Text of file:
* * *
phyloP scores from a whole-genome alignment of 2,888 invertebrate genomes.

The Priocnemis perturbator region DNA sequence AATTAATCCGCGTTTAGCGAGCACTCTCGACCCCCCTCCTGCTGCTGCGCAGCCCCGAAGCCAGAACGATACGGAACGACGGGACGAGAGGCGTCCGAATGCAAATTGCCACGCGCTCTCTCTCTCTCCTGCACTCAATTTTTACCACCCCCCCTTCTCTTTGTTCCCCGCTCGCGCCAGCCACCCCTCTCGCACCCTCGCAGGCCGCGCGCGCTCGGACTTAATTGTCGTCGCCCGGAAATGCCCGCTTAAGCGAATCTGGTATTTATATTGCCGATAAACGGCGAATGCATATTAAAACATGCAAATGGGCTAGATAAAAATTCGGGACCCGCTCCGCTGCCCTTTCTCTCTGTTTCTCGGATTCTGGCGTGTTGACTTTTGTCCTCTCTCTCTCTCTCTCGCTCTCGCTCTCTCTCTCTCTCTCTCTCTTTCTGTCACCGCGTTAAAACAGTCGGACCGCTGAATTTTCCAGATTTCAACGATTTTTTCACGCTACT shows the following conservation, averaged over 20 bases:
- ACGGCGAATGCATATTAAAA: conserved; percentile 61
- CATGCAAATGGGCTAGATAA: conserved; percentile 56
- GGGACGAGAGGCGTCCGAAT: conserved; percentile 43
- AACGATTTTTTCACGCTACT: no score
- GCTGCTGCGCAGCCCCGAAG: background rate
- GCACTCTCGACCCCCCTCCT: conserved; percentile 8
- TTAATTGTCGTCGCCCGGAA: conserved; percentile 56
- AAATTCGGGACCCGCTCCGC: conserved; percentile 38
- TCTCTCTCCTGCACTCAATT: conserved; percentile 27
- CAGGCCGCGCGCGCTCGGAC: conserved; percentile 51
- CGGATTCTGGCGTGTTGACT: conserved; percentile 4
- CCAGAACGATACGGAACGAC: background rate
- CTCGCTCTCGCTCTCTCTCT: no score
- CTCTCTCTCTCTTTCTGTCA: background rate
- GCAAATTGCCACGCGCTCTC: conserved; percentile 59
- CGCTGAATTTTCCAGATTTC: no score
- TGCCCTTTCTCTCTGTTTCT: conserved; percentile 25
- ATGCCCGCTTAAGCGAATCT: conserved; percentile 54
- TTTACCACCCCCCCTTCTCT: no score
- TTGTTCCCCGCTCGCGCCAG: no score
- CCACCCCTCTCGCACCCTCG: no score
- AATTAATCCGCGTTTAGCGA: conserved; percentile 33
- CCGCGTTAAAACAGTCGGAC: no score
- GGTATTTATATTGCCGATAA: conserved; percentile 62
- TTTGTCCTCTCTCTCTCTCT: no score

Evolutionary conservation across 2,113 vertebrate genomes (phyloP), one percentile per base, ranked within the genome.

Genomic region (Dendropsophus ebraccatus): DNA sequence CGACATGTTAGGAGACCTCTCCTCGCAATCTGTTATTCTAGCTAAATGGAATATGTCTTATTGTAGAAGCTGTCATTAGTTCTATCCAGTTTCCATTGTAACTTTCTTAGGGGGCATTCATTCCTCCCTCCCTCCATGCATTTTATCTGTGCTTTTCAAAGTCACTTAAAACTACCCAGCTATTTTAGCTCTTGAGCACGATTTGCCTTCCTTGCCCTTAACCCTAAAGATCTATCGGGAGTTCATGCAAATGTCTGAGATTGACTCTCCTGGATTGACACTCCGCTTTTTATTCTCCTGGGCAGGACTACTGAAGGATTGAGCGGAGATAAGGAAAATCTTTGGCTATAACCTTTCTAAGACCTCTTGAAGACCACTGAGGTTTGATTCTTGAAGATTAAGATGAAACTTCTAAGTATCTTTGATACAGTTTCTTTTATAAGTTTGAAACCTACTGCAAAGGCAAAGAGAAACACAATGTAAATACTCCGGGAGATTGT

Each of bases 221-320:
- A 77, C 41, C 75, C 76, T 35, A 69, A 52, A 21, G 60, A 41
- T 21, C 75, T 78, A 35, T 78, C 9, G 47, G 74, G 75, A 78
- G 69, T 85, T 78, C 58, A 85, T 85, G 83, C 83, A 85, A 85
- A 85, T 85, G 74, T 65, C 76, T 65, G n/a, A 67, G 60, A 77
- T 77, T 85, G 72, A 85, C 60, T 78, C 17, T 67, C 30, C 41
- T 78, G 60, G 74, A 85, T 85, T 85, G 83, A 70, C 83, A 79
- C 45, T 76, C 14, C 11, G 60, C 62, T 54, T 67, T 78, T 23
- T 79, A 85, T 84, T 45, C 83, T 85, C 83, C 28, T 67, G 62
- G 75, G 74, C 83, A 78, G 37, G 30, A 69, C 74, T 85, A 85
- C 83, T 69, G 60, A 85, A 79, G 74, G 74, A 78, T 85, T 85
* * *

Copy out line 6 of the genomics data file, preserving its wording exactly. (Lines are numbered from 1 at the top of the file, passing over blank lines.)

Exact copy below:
- AACGATTTTTTCACGCTACT: no score